One of the World’s Oldest Military Ships Is Sailing Down a River in Brazil
‘Parnaiba’ is still going after more than 80 years
There is something beautiful about old ships and the sheer mechanical ingenuity to keep them working. In the U.S. Navy, the average ship lifespan is currently 18.2 years, with 36 years being the generally accepted maximum service life, although some ships will sail longer. Globally, the average commercial ship is 11 years old. The oldest active U.S. Navy warship, the command ship USS Blue Ridge, was commissioned in 1970.
Brazil commissioned the 720-ton, 180-foot-long Parnaiba into service in 1938.
She first launched in 1937, which makes her more than 81 years old. An armed river monitor, she is often cited as one of the oldest active warships in the world — not including certain historic vessels such as the USS Constitution, which serves as heritage and museum ship.
In terms of operational and active ships doing military work, perhaps only the Russian salvage ship Kommuna is older, having first launched during the reign of Tsar Nicholas II as the Volkhov in the grand old year of 1913.
Parnaiba is still patrolling Brazilian rivers with a crew of 74 — although those crew are now servicing diesel engines instead of the original steam turbines, which were removed in the 1990s and put on display in a museum in Mato Grosso do Sul, which borders Paraguay and Bolivia.
Above and at top — the Brazilian river patrol vessel ‘Parnaiba.’ Photos via Naval.com.br
Unlike the Kommuna, the Parnaiba carries weapons, which means she may be the oldest active armed ship. A year before, Brazil swapped out her two Bofors 40/60 cannon for larger Bofos 40/70 cannons taken from the Niteroi-class frigate Liberal — and added a flight deck which services an IH6B Bell scout helicopter. Parnaiba‘s main weapon is a forward-mounted 76-millimeter cannon.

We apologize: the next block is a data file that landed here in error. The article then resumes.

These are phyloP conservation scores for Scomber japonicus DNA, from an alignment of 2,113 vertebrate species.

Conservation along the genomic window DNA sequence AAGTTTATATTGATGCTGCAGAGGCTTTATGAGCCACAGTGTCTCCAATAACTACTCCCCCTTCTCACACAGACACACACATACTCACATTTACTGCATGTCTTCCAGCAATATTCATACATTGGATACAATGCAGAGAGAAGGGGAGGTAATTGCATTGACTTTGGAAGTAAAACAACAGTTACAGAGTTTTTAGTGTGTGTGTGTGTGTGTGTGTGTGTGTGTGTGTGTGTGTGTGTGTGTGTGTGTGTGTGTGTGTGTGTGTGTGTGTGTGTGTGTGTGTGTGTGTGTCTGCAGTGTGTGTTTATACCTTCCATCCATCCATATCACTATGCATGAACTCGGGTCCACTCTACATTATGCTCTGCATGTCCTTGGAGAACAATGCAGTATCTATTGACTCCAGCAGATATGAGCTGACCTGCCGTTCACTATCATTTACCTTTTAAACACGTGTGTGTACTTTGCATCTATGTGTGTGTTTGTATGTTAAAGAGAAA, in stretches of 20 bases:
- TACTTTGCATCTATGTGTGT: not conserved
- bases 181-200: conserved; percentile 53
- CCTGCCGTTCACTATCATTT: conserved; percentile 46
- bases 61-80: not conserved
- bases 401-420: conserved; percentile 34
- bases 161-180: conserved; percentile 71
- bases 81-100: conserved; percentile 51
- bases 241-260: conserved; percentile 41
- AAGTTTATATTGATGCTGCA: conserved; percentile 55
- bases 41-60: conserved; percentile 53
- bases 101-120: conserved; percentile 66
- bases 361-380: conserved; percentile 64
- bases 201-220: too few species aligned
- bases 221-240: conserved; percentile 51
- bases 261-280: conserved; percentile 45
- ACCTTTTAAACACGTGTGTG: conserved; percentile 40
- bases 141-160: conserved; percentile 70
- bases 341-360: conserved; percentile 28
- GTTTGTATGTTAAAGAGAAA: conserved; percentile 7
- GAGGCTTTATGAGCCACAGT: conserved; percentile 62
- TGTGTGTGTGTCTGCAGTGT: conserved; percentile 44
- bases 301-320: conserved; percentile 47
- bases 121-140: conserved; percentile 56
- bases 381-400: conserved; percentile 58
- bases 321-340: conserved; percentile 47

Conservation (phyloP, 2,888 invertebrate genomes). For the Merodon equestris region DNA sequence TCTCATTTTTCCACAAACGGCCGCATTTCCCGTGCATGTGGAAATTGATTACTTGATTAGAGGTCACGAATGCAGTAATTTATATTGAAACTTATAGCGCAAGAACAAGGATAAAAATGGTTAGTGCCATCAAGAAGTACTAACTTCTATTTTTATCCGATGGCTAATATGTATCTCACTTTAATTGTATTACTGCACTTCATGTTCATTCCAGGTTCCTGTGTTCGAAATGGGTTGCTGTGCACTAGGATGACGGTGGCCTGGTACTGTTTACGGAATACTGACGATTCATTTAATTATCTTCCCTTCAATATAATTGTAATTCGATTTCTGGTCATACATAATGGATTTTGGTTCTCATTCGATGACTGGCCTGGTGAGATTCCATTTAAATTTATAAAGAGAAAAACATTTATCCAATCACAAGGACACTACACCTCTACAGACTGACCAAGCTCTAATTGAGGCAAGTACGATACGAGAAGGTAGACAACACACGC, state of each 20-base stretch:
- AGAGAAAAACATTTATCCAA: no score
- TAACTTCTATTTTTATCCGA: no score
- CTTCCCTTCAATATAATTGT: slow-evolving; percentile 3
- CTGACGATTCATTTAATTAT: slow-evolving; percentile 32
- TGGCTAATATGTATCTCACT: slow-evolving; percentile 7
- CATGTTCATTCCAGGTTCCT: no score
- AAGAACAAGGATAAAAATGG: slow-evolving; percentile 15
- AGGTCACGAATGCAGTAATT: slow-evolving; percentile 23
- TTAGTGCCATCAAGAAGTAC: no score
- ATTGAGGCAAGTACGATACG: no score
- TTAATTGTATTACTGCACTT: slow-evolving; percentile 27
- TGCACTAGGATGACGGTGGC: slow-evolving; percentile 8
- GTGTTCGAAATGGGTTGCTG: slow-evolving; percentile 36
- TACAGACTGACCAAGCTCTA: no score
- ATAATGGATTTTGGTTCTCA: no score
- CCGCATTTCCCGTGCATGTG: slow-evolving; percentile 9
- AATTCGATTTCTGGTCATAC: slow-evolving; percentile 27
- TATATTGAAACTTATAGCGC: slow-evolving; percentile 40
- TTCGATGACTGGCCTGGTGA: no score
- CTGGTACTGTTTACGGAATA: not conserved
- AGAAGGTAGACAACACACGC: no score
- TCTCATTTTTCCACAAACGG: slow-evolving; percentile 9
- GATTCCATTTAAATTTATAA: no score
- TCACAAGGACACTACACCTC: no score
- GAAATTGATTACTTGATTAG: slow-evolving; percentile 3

She has wartime experience — a brief one. In 1942, Brazil declared war on the Axis following the sinking of Brazilian merchant vessels by German U-boats. Parnaiba wasn’t fit for sub-hunting duties, however, she escorted the battleship USS Iowa during one the latter’s voyages in the Atlantic before the big-gun American warship deployed to the Pacific.
In the decades since, Parnaiba has patrolled rivers, trained with other navies in South America and delivered medical supplies to rural areas — along with hosting the occasional tactical demonstration, seen above, set to the song Tropa de Elite by the punk band Tihuana blasting from an on-board sound system.
The song is most famous for its part in the 2007 film of the same name about Rio de Janeiro’s Special Police Operations Battalion, a commando unit which hunts drug traffickers while wearing black uniforms bearing a death’s head logo. The choice of music is relevant. In 2011, Parnaiba participated in patrols in southwestern Brazil searching for clandestine moorings and landing strips used by cartels.
She’s a creaky, ancient ship — but she still has a job to do.